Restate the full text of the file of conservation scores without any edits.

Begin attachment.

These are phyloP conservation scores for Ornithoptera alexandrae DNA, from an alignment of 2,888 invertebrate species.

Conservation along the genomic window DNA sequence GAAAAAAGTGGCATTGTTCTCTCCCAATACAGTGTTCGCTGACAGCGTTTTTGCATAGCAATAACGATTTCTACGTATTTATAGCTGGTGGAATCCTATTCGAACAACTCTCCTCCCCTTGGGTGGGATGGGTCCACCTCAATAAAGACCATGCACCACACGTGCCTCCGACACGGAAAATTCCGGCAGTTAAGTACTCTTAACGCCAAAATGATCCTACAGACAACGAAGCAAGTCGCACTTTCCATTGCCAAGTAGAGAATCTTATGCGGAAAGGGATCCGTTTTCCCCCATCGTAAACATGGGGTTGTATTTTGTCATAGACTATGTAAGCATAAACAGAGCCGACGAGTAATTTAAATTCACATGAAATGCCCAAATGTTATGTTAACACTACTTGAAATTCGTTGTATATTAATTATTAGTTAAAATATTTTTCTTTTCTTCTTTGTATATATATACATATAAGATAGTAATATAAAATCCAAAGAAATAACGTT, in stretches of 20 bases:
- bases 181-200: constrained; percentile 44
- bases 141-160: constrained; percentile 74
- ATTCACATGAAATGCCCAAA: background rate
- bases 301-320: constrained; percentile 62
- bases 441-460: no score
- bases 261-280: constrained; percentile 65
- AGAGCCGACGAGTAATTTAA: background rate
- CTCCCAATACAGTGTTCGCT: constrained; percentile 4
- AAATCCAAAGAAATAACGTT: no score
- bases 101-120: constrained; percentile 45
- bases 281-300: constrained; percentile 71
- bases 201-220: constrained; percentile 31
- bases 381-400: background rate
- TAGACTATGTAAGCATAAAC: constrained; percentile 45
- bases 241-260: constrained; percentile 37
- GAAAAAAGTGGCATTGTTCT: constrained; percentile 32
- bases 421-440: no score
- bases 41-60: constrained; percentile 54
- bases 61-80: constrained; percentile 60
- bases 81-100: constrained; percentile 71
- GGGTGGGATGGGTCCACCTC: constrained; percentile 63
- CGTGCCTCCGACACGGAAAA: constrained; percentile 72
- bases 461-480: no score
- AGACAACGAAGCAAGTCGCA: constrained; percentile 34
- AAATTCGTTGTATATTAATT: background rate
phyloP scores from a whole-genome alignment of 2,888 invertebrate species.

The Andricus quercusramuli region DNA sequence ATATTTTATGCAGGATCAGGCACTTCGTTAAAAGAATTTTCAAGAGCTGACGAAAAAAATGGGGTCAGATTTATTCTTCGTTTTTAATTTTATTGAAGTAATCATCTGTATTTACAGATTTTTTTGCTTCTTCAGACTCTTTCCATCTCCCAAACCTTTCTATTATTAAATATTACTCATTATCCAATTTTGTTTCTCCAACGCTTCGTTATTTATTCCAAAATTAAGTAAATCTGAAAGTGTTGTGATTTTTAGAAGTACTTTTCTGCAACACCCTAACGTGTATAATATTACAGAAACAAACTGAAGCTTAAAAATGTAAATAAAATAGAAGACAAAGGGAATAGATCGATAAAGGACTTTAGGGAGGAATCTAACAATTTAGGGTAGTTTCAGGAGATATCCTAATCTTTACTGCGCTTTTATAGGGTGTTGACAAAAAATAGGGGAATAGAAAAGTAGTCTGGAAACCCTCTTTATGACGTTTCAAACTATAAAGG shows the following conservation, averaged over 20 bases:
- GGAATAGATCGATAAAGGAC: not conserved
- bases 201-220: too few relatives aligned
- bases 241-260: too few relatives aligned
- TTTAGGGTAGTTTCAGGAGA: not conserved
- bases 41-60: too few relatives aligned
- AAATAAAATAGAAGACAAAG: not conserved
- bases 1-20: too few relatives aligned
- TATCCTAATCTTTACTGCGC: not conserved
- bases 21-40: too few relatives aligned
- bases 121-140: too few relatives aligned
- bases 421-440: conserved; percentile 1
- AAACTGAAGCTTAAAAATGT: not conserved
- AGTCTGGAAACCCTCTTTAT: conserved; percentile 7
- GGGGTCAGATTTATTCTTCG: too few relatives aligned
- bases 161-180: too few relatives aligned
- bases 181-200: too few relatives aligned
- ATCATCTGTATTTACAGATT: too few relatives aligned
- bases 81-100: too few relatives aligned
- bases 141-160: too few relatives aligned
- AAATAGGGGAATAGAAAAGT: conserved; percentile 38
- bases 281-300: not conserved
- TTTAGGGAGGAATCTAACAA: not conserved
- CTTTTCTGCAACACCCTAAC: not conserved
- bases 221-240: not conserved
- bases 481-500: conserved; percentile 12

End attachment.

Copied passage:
These are phyloP conservation scores for Ornithoptera alexandrae DNA, from an alignment of 2,888 invertebrate species.

Conservation along the genomic window DNA sequence GAAAAAAGTGGCATTGTTCTCTCCCAATACAGTGTTCGCTGACAGCGTTTTTGCATAGCAATAACGATTTCTACGTATTTATAGCTGGTGGAATCCTATTCGAACAACTCTCCTCCCCTTGGGTGGGATGGGTCCACCTCAATAAAGACCATGCACCACACGTGCCTCCGACACGGAAAATTCCGGCAGTTAAGTACTCTTAACGCCAAAATGATCCTACAGACAACGAAGCAAGTCGCACTTTCCATTGCCAAGTAGAGAATCTTATGCGGAAAGGGATCCGTTTTCCCCCATCGTAAACATGGGGTTGTATTTTGTCATAGACTATGTAAGCATAAACAGAGCCGACGAGTAATTTAAATTCACATGAAATGCCCAAATGTTATGTTAACACTACTTGAAATTCGTTGTATATTAATTATTAGTTAAAATATTTTTCTTTTCTTCTTTGTATATATATACATATAAGATAGTAATATAAAATCCAAAGAAATAACGTT, in stretches of 20 bases:
- bases 181-200: constrained; percentile 44
- bases 141-160: constrained; percentile 74
- ATTCACATGAAATGCCCAAA: background rate
- bases 301-320: constrained; percentile 62
- bases 441-460: no score
- bases 261-280: constrained; percentile 65
- AGAGCCGACGAGTAATTTAA: background rate
- CTCCCAATACAGTGTTCGCT: constrained; percentile 4
- AAATCCAAAGAAATAACGTT: no score
- bases 101-120: constrained; percentile 45
- bases 281-300: constrained; percentile 71
- bases 201-220: constrained; percentile 31
- bases 381-400: background rate
- TAGACTATGTAAGCATAAAC: constrained; percentile 45
- bases 241-260: constrained; percentile 37
- GAAAAAAGTGGCATTGTTCT: constrained; percentile 32
- bases 421-440: no score
- bases 41-60: constrained; percentile 54
- bases 61-80: constrained; percentile 60
- bases 81-100: constrained; percentile 71
- GGGTGGGATGGGTCCACCTC: constrained; percentile 63
- CGTGCCTCCGACACGGAAAA: constrained; percentile 72
- bases 461-480: no score
- AGACAACGAAGCAAGTCGCA: constrained; percentile 34
- AAATTCGTTGTATATTAATT: background rate
phyloP scores from a whole-genome alignment of 2,888 invertebrate species.

The Andricus quercusramuli region DNA sequence ATATTTTATGCAGGATCAGGCACTTCGTTAAAAGAATTTTCAAGAGCTGACGAAAAAAATGGGGTCAGATTTATTCTTCGTTTTTAATTTTATTGAAGTAATCATCTGTATTTACAGATTTTTTTGCTTCTTCAGACTCTTTCCATCTCCCAAACCTTTCTATTATTAAATATTACTCATTATCCAATTTTGTTTCTCCAACGCTTCGTTATTTATTCCAAAATTAAGTAAATCTGAAAGTGTTGTGATTTTTAGAAGTACTTTTCTGCAACACCCTAACGTGTATAATATTACAGAAACAAACTGAAGCTTAAAAATGTAAATAAAATAGAAGACAAAGGGAATAGATCGATAAAGGACTTTAGGGAGGAATCTAACAATTTAGGGTAGTTTCAGGAGATATCCTAATCTTTACTGCGCTTTTATAGGGTGTTGACAAAAAATAGGGGAATAGAAAAGTAGTCTGGAAACCCTCTTTATGACGTTTCAAACTATAAAGG shows the following conservation, averaged over 20 bases:
- GGAATAGATCGATAAAGGAC: not conserved
- bases 201-220: too few relatives aligned
- bases 241-260: too few relatives aligned
- TTTAGGGTAGTTTCAGGAGA: not conserved
- bases 41-60: too few relatives aligned
- AAATAAAATAGAAGACAAAG: not conserved
- bases 1-20: too few relatives aligned
- TATCCTAATCTTTACTGCGC: not conserved
- bases 21-40: too few relatives aligned
- bases 121-140: too few relatives aligned
- bases 421-440: conserved; percentile 1
- AAACTGAAGCTTAAAAATGT: not conserved
- AGTCTGGAAACCCTCTTTAT: conserved; percentile 7
- GGGGTCAGATTTATTCTTCG: too few relatives aligned
- bases 161-180: too few relatives aligned
- bases 181-200: too few relatives aligned
- ATCATCTGTATTTACAGATT: too few relatives aligned
- bases 81-100: too few relatives aligned
- bases 141-160: too few relatives aligned
- AAATAGGGGAATAGAAAAGT: conserved; percentile 38
- bases 281-300: not conserved
- TTTAGGGAGGAATCTAACAA: not conserved
- CTTTTCTGCAACACCCTAAC: not conserved
- bases 221-240: not conserved
- bases 481-500: conserved; percentile 12